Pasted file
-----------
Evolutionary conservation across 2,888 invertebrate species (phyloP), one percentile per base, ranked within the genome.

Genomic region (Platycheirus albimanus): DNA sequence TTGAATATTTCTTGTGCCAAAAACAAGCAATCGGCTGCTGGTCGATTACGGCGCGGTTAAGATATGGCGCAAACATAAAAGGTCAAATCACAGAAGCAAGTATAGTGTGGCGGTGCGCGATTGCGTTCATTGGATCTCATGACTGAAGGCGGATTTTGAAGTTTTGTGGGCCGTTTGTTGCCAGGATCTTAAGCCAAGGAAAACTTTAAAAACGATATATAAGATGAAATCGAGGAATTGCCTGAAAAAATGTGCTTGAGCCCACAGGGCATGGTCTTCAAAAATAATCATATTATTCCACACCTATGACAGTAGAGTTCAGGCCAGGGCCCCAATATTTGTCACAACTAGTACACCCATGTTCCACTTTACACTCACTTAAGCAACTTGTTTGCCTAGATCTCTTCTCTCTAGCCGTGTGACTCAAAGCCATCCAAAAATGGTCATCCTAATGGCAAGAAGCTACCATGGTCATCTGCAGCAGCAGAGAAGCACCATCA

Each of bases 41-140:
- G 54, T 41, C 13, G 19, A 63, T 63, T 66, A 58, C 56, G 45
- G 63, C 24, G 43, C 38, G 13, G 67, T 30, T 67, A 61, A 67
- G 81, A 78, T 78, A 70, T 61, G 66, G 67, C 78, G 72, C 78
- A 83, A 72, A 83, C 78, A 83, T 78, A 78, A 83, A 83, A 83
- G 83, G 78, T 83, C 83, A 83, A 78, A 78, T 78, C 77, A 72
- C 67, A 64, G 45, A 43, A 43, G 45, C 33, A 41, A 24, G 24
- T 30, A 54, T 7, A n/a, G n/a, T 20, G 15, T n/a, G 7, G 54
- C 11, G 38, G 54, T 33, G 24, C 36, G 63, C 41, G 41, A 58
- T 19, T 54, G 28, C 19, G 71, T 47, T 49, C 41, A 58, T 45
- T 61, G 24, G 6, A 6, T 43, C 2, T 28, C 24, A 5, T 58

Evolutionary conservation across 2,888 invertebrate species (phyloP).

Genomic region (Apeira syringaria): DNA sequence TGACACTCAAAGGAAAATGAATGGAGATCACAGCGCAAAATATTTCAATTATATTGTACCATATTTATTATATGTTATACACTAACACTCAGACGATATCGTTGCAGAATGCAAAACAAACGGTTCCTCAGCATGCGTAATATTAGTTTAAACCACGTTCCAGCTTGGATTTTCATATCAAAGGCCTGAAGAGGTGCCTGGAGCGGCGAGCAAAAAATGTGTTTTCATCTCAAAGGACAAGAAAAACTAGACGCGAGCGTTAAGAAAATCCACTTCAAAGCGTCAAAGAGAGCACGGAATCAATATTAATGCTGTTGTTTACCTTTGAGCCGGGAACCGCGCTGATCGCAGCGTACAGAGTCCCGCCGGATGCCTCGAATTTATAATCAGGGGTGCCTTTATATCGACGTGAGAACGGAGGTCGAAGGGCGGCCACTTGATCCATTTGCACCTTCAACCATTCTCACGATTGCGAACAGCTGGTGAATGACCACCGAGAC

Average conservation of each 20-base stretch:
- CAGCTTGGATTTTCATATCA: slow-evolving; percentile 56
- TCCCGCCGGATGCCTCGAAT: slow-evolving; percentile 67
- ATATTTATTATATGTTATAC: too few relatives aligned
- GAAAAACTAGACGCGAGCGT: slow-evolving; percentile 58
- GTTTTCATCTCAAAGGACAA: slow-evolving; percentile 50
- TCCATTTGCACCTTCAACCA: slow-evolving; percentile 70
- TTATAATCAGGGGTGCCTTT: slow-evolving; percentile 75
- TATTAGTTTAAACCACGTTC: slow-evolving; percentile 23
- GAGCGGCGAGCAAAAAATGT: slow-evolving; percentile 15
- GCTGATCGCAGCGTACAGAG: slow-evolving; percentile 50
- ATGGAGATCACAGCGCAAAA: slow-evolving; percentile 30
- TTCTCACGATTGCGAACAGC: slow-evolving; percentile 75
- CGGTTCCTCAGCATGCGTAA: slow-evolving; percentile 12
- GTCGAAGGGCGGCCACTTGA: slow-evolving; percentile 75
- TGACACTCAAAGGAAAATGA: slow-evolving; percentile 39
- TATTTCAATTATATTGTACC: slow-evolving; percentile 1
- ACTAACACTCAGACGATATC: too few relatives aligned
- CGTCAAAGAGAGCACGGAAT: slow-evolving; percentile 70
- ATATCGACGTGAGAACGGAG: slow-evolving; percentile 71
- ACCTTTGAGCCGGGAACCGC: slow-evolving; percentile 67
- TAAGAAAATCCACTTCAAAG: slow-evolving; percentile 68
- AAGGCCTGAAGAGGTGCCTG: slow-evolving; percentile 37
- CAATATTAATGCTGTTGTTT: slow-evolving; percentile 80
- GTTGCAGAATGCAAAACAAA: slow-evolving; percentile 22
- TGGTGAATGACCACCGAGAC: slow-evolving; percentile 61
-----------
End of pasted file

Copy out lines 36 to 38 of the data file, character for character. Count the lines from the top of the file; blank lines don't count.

- ACCTTTGAGCCGGGAACCGC: slow-evolving; percentile 67
- TAAGAAAATCCACTTCAAAG: slow-evolving; percentile 68
- AAGGCCTGAAGAGGTGCCTG: slow-evolving; percentile 37